Salwa Abu Libdeh
    Documentary Filmmaker
    quote
    "Use words instead of swords... You can either beat me up and get what you want, or you can talk to me and get what you want, and more."

    BACKGROUND INFORMATION

    Lives in: Shu'fat Refugee Camp Was born in: Jerusalem Year of birth: 1966 Identity: Muslim, Palestinian, West Bank/Gaza/E. Jerusalem Type of work: Arts and Media Website: "Dialogue On The Road" Works at Dialogue On The Road Interviewer Joline Makhlouf Date of Interview 2004

    Salwa Abu Libdeh studied Arabic Literature and worked as a newspaper reporter before becoming a news anchor with the Palestinian Broadcasting Company. She worked on a joint Palestinian Israeli German project that made a documentary film about life on both sides of the Palestinian/Israeli conflict.

    • Could you please start by introducing yourself and giving a brief history of who you are and where you come from?

      My name is Salwa Abu Libdeh and I was born in the old city of Jerusalem. My family is originally from Jaffa and they emigrated [from Jaffa to Jerusalem] in 1948. My father used to work with the British in 1936 as manager of the Russian Compound in Jerusalem, so during the war my grandparents left Jaffa and came to be with their son. I was born in 1964. I always dreamt of studying journalism, but we were a big family (18 all together, 9 boys and 9 girls), so instead of journalism, I studied Arabic literature at the Arab University of Beirut by distance learning. While studying, I worked at a newspaper called Al Fajr. Gradually, I started to get higher positions. I began as a reporter, then I became News Editor and by the time of my graduation I had two columns of my own in the newspaper, one about field investigations and one for and about women and children. In 1990, the journalism committee signed a contract with the German Deutsche Welle [a German Television channel] to train reporters for TV. There were 40 applicants and they chose nine. I was lucky to be one of the nine. I studied "TV journalism,", which is about producing and editing, etc. The course was two and a half years long. Afterwards, I worked on making a report for a program called "After Breakfast," for the same German channel. This channel broadcasts reports from all around the world, and at the time we were considered the nucleus of Palestinian television. When the Palestinian Authority came in, I worked with them as a news anchor in the radio station and I hosted some other local shows. Later on, they separated us according to our major, so I worked in television and my specialty was documentary film production. I work in these areas to this day, but I also work as a freelance producer for other stations. For example, I do a lot of work with Qatar TV. I set up everything for them here and they just came with their crew to film. I also worked on two films for Bahrain TV. One of them was about the Palestinian countryside and it won the Golden Award at a film festival. I'm married and have six children. Even though I'm 38 years old, I still haven't achieved my ambitions. I feel like I haven't left enough of a mark of my own. Even though a few days ago, some people from a Palestinian village called me—I had made a documentary about their village three years ago and the film is still being played on Palestinian TV—they called to thank me. I was so happy. In the film, I interviewed an old woman named Um Tareq, who is considered one of the wise people of that village. She has since passed away, and the people appreciated that I had documented some of that woman in my film. The call gave me a great feeling, as if I had won an award. The mayor, her family members and some people from the village called to thank me, and it feels so good when you do something so small that gets appreciated so much.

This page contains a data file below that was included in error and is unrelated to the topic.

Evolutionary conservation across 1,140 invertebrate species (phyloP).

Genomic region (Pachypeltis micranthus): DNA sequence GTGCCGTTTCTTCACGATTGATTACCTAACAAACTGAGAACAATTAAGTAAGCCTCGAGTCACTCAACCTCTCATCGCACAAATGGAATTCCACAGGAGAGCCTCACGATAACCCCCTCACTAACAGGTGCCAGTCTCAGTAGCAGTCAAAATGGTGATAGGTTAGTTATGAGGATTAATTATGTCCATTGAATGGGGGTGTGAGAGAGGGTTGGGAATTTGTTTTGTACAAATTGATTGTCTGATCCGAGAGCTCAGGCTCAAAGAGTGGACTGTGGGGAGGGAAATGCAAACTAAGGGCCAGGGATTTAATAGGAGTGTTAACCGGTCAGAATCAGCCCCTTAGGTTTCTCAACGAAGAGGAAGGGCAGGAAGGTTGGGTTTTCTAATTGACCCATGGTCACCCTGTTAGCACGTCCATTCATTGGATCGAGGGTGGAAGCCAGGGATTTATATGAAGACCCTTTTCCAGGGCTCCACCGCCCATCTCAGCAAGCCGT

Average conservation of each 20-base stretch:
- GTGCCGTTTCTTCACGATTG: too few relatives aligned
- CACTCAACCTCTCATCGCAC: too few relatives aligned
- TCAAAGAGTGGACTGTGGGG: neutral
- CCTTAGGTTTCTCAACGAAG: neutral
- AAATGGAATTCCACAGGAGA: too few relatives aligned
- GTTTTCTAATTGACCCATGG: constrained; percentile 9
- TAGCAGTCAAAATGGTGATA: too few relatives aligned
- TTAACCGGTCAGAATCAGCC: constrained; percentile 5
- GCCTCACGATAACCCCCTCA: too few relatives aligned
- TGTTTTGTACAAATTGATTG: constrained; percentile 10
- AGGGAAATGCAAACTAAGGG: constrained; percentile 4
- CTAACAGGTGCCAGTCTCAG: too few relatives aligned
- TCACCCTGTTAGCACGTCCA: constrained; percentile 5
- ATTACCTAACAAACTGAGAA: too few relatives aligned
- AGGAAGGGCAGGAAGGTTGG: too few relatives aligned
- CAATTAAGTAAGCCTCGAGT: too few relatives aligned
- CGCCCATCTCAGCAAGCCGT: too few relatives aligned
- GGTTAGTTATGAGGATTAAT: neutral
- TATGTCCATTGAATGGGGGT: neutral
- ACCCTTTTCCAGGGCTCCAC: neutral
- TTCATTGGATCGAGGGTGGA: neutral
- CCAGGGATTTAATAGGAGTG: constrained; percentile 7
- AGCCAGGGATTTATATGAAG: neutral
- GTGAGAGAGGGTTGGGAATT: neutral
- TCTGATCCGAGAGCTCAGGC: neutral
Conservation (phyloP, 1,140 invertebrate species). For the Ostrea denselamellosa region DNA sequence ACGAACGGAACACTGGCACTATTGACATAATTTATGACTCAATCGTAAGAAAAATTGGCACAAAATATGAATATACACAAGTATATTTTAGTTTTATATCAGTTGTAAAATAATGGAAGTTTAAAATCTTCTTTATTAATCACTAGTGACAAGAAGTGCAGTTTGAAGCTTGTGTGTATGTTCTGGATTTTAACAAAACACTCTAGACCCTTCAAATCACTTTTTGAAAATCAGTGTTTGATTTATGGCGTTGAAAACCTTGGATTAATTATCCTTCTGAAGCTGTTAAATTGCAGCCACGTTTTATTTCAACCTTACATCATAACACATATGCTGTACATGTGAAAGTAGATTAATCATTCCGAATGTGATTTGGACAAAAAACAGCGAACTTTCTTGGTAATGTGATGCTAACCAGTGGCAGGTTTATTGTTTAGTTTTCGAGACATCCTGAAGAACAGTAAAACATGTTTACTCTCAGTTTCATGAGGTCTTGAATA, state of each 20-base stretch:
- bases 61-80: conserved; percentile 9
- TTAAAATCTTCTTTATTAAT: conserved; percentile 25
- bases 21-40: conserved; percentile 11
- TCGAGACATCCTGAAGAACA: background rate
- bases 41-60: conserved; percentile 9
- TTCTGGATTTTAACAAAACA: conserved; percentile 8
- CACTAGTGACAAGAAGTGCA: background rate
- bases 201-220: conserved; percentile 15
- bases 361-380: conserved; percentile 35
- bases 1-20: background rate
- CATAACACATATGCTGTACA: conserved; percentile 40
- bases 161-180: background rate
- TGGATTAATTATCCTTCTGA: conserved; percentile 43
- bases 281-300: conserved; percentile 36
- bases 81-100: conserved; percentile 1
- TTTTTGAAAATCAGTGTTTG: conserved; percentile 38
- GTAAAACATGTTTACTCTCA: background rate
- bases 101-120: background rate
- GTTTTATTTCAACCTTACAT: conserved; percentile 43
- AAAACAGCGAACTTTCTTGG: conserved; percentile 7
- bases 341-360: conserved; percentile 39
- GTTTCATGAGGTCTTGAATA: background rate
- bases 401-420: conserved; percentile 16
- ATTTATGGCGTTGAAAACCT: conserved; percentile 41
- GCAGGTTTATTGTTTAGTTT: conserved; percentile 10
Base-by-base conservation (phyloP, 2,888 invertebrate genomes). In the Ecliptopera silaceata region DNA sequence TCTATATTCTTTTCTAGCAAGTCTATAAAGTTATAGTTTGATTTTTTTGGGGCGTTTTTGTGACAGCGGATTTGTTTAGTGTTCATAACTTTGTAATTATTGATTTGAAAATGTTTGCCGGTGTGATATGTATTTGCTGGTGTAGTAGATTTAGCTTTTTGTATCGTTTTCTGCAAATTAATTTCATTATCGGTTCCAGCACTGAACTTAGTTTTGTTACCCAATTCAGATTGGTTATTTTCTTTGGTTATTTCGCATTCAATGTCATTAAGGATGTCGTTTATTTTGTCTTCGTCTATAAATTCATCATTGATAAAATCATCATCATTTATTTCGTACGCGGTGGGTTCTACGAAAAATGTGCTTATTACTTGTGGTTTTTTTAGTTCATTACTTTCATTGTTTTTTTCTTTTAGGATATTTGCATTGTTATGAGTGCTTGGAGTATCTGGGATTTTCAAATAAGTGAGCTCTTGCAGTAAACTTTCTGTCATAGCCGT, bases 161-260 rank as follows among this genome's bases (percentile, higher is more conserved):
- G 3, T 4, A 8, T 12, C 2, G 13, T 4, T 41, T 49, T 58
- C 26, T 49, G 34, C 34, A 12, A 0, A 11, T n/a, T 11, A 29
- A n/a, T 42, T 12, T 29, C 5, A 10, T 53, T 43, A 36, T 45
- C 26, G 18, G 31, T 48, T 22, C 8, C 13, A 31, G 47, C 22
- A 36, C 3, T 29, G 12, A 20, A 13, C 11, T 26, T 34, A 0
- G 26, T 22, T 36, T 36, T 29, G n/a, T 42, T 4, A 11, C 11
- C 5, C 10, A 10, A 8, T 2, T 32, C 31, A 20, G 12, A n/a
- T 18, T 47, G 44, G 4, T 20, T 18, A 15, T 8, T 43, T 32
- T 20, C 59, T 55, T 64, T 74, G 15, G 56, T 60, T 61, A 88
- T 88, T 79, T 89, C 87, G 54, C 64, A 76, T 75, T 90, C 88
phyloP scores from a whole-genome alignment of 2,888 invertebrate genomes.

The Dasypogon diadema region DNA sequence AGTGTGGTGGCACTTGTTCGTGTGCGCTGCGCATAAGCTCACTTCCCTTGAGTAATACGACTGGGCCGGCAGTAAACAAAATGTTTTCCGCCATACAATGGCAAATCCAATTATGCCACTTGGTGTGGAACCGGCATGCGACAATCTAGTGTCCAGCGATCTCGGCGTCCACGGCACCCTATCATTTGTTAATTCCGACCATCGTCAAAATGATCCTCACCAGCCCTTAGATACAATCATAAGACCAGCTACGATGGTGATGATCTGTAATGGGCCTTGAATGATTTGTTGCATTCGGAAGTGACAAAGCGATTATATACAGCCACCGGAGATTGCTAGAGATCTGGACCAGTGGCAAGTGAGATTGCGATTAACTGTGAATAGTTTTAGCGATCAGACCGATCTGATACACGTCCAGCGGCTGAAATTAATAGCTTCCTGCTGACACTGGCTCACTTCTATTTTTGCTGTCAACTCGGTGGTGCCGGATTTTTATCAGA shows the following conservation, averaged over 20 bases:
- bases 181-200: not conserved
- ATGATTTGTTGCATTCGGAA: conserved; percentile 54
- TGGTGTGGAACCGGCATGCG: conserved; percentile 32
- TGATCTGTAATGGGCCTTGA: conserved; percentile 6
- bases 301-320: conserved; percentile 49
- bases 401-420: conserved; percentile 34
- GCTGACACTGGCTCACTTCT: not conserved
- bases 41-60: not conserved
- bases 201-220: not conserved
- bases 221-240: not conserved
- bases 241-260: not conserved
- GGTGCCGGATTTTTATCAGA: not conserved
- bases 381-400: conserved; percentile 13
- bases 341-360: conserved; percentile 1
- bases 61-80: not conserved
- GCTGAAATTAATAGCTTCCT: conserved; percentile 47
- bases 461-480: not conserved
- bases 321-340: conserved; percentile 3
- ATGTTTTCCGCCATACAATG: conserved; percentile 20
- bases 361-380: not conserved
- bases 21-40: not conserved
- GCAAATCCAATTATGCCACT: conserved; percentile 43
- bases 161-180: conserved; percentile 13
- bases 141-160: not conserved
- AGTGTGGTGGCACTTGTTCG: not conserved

• The documentary films you worked on before, what were they about?

      I started with a series called Eyes and Witnesses. It was about documenting Palestinian villages, from the north to the south. I went to villages around Jenin, Nablus, Tulkarm, Ramallah, Hebron, and Jerusalem. I used to choose random villages close to big cities and do research about them and their history, and then start filming. I focused on the villages that were damaged by occupation or ruined completely, or villages that had witnessed massacres. I worked on a film called "The Memory of Sand," which was about a village near Haifa. There had been a massacre in that village but no one has said anything about it in any official history. Almost no one—there was one historian who did his Masters degree on this village, which is called Tantura. I called this man1 and asked him to tell me more about the research he had done about that village, so we met and talked. There are people who witnessed that massacre and who are in a refugee camp in Tulkarm, so I also met with them. They took me to where their village used to be and they showed me around. Now it has been turned into a park. There used to be a glass workshop there that is left as a museum. I filmed there and the film was in the Cairo Film Festival and won the Bronze award.